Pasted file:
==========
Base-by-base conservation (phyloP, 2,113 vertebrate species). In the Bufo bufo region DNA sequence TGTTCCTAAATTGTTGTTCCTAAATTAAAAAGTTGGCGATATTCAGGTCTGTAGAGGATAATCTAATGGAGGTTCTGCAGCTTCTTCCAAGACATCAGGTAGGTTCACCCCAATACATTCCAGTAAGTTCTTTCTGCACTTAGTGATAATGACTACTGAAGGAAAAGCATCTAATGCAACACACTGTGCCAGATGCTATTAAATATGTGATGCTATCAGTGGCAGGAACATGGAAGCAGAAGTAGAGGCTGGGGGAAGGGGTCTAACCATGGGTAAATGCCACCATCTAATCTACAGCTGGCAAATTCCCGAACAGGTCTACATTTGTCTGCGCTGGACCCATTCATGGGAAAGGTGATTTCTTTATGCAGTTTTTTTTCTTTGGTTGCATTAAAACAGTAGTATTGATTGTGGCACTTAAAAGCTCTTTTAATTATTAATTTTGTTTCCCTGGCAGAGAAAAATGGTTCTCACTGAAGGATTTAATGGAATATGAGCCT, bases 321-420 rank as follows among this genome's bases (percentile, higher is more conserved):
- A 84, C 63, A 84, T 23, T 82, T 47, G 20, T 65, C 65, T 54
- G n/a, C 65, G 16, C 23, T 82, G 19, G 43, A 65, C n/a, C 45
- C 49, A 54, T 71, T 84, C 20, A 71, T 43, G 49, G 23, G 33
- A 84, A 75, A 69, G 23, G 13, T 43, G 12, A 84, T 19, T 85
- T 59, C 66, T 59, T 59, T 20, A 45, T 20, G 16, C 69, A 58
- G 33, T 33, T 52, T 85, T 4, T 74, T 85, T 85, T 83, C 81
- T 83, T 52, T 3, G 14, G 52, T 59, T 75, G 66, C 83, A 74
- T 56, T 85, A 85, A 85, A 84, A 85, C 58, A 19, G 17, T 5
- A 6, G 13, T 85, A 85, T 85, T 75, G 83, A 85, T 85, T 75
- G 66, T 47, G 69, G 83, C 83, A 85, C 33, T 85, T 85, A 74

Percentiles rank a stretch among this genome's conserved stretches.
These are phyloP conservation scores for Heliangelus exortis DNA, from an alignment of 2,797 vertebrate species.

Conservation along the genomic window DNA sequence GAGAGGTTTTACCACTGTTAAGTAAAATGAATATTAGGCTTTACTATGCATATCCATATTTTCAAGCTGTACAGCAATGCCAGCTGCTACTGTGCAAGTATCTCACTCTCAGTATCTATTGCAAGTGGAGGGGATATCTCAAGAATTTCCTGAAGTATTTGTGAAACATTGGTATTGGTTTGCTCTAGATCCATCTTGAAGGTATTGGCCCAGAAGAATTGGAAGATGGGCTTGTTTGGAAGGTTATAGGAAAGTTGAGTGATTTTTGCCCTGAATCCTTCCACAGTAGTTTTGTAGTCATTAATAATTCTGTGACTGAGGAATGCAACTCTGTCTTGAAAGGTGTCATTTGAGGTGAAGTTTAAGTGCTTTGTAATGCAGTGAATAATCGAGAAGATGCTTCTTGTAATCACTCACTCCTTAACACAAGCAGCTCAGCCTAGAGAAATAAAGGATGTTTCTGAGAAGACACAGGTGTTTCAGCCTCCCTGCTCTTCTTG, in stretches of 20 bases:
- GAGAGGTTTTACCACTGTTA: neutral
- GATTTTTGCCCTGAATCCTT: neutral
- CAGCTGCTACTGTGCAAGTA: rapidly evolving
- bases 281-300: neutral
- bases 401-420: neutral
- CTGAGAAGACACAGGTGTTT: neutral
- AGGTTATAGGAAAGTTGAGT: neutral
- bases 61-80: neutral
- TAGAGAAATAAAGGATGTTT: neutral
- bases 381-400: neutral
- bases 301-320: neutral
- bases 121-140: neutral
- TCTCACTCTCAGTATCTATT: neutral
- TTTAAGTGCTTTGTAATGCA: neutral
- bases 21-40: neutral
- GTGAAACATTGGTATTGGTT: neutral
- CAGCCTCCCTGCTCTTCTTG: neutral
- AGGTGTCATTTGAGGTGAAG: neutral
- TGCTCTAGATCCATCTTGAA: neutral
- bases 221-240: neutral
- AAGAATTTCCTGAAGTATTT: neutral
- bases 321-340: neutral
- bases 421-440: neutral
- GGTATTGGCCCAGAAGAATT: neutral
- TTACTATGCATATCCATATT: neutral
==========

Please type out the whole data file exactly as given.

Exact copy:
Base-by-base conservation (phyloP, 2,113 vertebrate species). In the Bufo bufo region DNA sequence TGTTCCTAAATTGTTGTTCCTAAATTAAAAAGTTGGCGATATTCAGGTCTGTAGAGGATAATCTAATGGAGGTTCTGCAGCTTCTTCCAAGACATCAGGTAGGTTCACCCCAATACATTCCAGTAAGTTCTTTCTGCACTTAGTGATAATGACTACTGAAGGAAAAGCATCTAATGCAACACACTGTGCCAGATGCTATTAAATATGTGATGCTATCAGTGGCAGGAACATGGAAGCAGAAGTAGAGGCTGGGGGAAGGGGTCTAACCATGGGTAAATGCCACCATCTAATCTACAGCTGGCAAATTCCCGAACAGGTCTACATTTGTCTGCGCTGGACCCATTCATGGGAAAGGTGATTTCTTTATGCAGTTTTTTTTCTTTGGTTGCATTAAAACAGTAGTATTGATTGTGGCACTTAAAAGCTCTTTTAATTATTAATTTTGTTTCCCTGGCAGAGAAAAATGGTTCTCACTGAAGGATTTAATGGAATATGAGCCT, bases 321-420 rank as follows among this genome's bases (percentile, higher is more conserved):
- A 84, C 63, A 84, T 23, T 82, T 47, G 20, T 65, C 65, T 54
- G n/a, C 65, G 16, C 23, T 82, G 19, G 43, A 65, C n/a, C 45
- C 49, A 54, T 71, T 84, C 20, A 71, T 43, G 49, G 23, G 33
- A 84, A 75, A 69, G 23, G 13, T 43, G 12, A 84, T 19, T 85
- T 59, C 66, T 59, T 59, T 20, A 45, T 20, G 16, C 69, A 58
- G 33, T 33, T 52, T 85, T 4, T 74, T 85, T 85, T 83, C 81
- T 83, T 52, T 3, G 14, G 52, T 59, T 75, G 66, C 83, A 74
- T 56, T 85, A 85, A 85, A 84, A 85, C 58, A 19, G 17, T 5
- A 6, G 13, T 85, A 85, T 85, T 75, G 83, A 85, T 85, T 75
- G 66, T 47, G 69, G 83, C 83, A 85, C 33, T 85, T 85, A 74

Percentiles rank a stretch among this genome's conserved stretches.
These are phyloP conservation scores for Heliangelus exortis DNA, from an alignment of 2,797 vertebrate species.

Conservation along the genomic window DNA sequence GAGAGGTTTTACCACTGTTAAGTAAAATGAATATTAGGCTTTACTATGCATATCCATATTTTCAAGCTGTACAGCAATGCCAGCTGCTACTGTGCAAGTATCTCACTCTCAGTATCTATTGCAAGTGGAGGGGATATCTCAAGAATTTCCTGAAGTATTTGTGAAACATTGGTATTGGTTTGCTCTAGATCCATCTTGAAGGTATTGGCCCAGAAGAATTGGAAGATGGGCTTGTTTGGAAGGTTATAGGAAAGTTGAGTGATTTTTGCCCTGAATCCTTCCACAGTAGTTTTGTAGTCATTAATAATTCTGTGACTGAGGAATGCAACTCTGTCTTGAAAGGTGTCATTTGAGGTGAAGTTTAAGTGCTTTGTAATGCAGTGAATAATCGAGAAGATGCTTCTTGTAATCACTCACTCCTTAACACAAGCAGCTCAGCCTAGAGAAATAAAGGATGTTTCTGAGAAGACACAGGTGTTTCAGCCTCCCTGCTCTTCTTG, in stretches of 20 bases:
- GAGAGGTTTTACCACTGTTA: neutral
- GATTTTTGCCCTGAATCCTT: neutral
- CAGCTGCTACTGTGCAAGTA: rapidly evolving
- bases 281-300: neutral
- bases 401-420: neutral
- CTGAGAAGACACAGGTGTTT: neutral
- AGGTTATAGGAAAGTTGAGT: neutral
- bases 61-80: neutral
- TAGAGAAATAAAGGATGTTT: neutral
- bases 381-400: neutral
- bases 301-320: neutral
- bases 121-140: neutral
- TCTCACTCTCAGTATCTATT: neutral
- TTTAAGTGCTTTGTAATGCA: neutral
- bases 21-40: neutral
- GTGAAACATTGGTATTGGTT: neutral
- CAGCCTCCCTGCTCTTCTTG: neutral
- AGGTGTCATTTGAGGTGAAG: neutral
- TGCTCTAGATCCATCTTGAA: neutral
- bases 221-240: neutral
- AAGAATTTCCTGAAGTATTT: neutral
- bases 321-340: neutral
- bases 421-440: neutral
- GGTATTGGCCCAGAAGAATT: neutral
- TTACTATGCATATCCATATT: neutral